Complexity in Identity, Part Two: the Unofficial Experiential Version of You.

Robert Tercek
ID in the IoT
Published in
6 min readMar 25, 2019

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There are two ways to establish personal identity in the real world: the “official” and “unofficial’ processes.

In my previous post, I described the official process, where trusted identity begins with an assertion of some basic facts from a credible source like a government authority. This information is often encoded into a portable document like a driver’s license or passport.

That package, consisting of verifiable facts + sealed document, is usually sufficient to get us past the threshold guardian, whether that is an airport security person, or the clerk at the registration desk in a hotel lobby or the bouncer at a night club.

But if more trust is needed for a particularly risky transaction, such as securing a home mortgage or college loan, then flashing an ID is no longer sufficient. For risky transactions, we are obliged to prove some facts about our history, too. Sometimes we need to share deep background, including financial records, a list of residences, college transcripts, history of arrest or conviction, tax records and so on.

Trust comes in layers. In the official process, deeper trust comes from layering verifiable identity issued by a centralized authority with history, particularly one’s track record of consistent behavior over time, and sometimes an additional layer of the consequences of that behavior.

And that concept of “trust in depth” built upon a historical narrative gets us a little bit closer to the other version of identity, which I called “unofficial”.

This informal identity process is completely disconnected from the official path. And yet it also happens to be how most of us form connections in our personal lives and in our business lives. It happens so frequently that we scarcely notice it.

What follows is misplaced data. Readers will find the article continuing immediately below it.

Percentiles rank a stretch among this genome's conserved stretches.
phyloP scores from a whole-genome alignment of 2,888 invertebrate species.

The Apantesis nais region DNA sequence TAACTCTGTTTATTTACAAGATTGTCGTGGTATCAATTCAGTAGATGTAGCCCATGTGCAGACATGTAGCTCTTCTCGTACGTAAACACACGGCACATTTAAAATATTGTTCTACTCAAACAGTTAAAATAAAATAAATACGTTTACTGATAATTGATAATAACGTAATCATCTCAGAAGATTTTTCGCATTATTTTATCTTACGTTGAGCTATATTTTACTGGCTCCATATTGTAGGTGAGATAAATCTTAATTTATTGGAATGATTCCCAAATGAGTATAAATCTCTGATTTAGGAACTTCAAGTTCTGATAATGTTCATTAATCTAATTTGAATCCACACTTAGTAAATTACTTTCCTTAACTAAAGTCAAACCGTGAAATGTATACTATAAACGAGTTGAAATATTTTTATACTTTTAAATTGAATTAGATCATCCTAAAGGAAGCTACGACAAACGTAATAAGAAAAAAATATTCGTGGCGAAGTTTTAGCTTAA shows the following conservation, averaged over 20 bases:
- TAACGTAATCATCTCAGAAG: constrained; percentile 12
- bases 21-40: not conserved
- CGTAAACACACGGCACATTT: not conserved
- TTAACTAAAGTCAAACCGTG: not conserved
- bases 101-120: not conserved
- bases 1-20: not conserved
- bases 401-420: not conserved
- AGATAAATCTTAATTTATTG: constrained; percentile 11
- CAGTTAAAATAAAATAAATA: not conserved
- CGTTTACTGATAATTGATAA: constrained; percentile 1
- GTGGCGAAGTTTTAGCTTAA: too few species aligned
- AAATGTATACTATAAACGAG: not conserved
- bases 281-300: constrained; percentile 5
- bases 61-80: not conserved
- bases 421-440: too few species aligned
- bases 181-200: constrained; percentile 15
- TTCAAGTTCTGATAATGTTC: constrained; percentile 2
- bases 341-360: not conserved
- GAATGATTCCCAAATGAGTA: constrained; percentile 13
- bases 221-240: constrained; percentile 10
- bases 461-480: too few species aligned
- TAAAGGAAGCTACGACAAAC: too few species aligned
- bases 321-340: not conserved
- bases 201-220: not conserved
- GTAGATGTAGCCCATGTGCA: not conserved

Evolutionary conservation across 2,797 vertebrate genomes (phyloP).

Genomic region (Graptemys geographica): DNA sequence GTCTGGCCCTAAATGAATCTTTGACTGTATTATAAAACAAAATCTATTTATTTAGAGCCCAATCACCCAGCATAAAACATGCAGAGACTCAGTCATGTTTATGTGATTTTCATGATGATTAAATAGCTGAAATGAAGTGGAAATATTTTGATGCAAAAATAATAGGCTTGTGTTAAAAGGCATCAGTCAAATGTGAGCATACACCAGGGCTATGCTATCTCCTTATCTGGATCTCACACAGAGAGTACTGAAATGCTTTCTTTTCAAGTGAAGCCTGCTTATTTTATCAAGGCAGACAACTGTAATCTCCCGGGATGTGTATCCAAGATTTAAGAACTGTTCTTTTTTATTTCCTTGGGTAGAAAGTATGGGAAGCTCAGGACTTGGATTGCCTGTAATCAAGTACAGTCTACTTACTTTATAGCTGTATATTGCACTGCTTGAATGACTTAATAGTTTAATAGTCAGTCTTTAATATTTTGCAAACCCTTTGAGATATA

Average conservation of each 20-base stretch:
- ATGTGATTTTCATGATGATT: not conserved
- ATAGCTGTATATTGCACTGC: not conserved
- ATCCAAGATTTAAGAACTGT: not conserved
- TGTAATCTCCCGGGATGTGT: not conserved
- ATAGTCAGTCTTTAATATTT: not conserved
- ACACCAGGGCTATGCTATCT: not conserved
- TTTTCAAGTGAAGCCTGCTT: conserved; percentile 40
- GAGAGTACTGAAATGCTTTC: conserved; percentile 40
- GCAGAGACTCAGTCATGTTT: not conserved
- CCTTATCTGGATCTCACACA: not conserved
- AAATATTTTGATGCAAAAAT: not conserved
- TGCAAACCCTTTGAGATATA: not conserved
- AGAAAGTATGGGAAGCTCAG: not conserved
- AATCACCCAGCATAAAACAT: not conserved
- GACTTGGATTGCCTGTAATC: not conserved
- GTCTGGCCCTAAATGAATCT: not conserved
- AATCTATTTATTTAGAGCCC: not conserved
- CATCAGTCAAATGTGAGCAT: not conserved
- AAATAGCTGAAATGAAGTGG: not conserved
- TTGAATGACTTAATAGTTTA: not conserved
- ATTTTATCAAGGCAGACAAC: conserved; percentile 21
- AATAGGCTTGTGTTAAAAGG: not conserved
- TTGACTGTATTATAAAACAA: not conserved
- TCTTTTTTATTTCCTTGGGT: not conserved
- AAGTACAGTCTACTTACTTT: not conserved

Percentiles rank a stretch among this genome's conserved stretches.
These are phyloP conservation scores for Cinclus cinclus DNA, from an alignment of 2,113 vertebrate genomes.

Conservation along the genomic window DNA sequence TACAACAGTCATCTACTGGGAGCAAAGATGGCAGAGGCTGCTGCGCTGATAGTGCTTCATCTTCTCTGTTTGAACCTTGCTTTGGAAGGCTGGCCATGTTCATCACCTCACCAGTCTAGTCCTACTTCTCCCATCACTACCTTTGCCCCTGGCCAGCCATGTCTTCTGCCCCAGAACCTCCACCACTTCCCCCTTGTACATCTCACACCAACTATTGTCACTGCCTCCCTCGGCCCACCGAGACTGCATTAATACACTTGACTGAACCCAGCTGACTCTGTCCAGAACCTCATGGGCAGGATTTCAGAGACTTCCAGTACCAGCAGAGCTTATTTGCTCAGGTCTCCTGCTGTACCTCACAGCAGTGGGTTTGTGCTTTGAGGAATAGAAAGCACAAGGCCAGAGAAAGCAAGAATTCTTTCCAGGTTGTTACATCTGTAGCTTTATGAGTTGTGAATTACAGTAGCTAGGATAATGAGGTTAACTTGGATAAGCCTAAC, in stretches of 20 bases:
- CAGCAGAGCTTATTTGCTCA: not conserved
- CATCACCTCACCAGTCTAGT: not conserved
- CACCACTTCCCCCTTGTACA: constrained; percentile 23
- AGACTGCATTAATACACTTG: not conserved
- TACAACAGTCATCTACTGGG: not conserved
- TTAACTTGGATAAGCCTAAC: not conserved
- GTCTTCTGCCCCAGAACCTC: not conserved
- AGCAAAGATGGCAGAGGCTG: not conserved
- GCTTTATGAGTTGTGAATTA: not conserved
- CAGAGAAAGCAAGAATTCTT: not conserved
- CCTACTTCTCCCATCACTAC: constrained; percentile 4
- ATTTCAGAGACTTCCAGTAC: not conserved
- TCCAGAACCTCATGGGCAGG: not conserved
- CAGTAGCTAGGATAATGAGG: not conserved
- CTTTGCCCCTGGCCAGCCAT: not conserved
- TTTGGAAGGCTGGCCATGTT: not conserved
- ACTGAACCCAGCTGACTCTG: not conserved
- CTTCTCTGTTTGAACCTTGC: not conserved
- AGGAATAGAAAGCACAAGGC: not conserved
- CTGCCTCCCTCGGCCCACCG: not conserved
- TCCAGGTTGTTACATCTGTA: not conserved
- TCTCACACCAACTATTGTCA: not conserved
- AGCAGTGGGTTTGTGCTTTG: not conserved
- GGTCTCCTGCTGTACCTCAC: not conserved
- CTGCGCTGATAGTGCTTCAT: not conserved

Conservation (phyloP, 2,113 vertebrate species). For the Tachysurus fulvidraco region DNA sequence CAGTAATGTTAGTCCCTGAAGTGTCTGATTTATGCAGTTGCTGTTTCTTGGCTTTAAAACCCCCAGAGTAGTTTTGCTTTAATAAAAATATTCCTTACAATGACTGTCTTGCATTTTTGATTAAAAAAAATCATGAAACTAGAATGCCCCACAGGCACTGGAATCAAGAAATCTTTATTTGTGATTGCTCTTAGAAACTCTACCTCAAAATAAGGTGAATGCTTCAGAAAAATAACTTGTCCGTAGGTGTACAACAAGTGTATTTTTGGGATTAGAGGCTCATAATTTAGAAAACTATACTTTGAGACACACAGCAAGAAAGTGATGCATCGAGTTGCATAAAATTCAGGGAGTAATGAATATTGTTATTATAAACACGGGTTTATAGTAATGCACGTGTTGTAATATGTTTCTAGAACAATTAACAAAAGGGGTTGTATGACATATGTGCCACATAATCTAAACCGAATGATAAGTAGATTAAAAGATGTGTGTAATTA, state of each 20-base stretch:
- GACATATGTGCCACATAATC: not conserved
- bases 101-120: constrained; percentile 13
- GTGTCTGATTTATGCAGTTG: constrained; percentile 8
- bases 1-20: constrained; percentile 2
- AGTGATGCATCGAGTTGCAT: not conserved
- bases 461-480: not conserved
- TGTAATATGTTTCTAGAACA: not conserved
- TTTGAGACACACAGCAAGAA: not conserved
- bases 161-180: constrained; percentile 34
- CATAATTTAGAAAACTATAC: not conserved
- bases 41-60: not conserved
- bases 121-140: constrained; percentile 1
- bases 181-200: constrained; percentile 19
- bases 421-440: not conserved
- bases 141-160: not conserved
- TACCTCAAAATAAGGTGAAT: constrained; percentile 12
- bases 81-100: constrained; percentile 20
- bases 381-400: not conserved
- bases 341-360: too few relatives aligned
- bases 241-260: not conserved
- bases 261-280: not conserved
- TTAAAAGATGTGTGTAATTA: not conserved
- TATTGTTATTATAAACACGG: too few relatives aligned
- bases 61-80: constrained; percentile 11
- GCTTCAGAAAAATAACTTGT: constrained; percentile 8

In this article, I hope to bring the unconscious process of unofficial identity formation to light.

In the unofficial identity scenario, you get to make all sorts of assertions about yourself, but nobody is going to check your ID card to figure out if you are telling the truth or not. Depending on the context, they might search your name on Google or browse your LinkedIn profile or your Tinder profile.

In most cases, the people you meet socially are willing to accept the way you present yourself as “truthful until proven otherwise.” They do not require a third-party to validate the assertions that you make about who you are. It would be socially weird if they insisted on verification.

Think about how you meet people. Generally, you simply show up, bearing certain distinguishing features and characteristics, introduce yourself, and then you begin interacting with other people. If you stay in contact with the people long enough, eventually your interactions will form the basis of trust. Or distrust, depending upon how you treat each other.

The people that you meet eventually form their own opinions about “who you really are” based on their experience with you. This is the unofficial version of your identity. It occurs largely outside of your control.

Edit: I think it’s important to acknowledge that each person develops a sense of his or her own personal identity, based on individual circumstances, family of origin, race, religion, gender, upbringing, life experiences, and so forth. The point I am trying to make here is that, while this personal concept of identity may feel true and valid to each individual, there’s no guarantee that anyone else is going to accept any or all of it as valid or even pertinent. That’s why I believe that the unofficial process of establishing identity occurs largely outside of the control of any individual. We can make all sorts of assertions about who we think we are, but it’s up to other folks to determine whether or not they accept those claims.

The people that you meet might listen with a great deal of interest to your narrative about your life story, or maybe they won’t pay attention at all, but in any case they will inevitably end up forming an opinion of you by their own standards.

In a social setting, you can do something that would be highly reckless in the context of official identity: you can make whatever claims you like. That would unwise if you were dealing with a police officer or immigration authority. But we all know people who stretch the truth in their social interactions by embellishing their personal narrative. Maybe we are all guilty of this to some extent, tuning our social identities to present most favorably.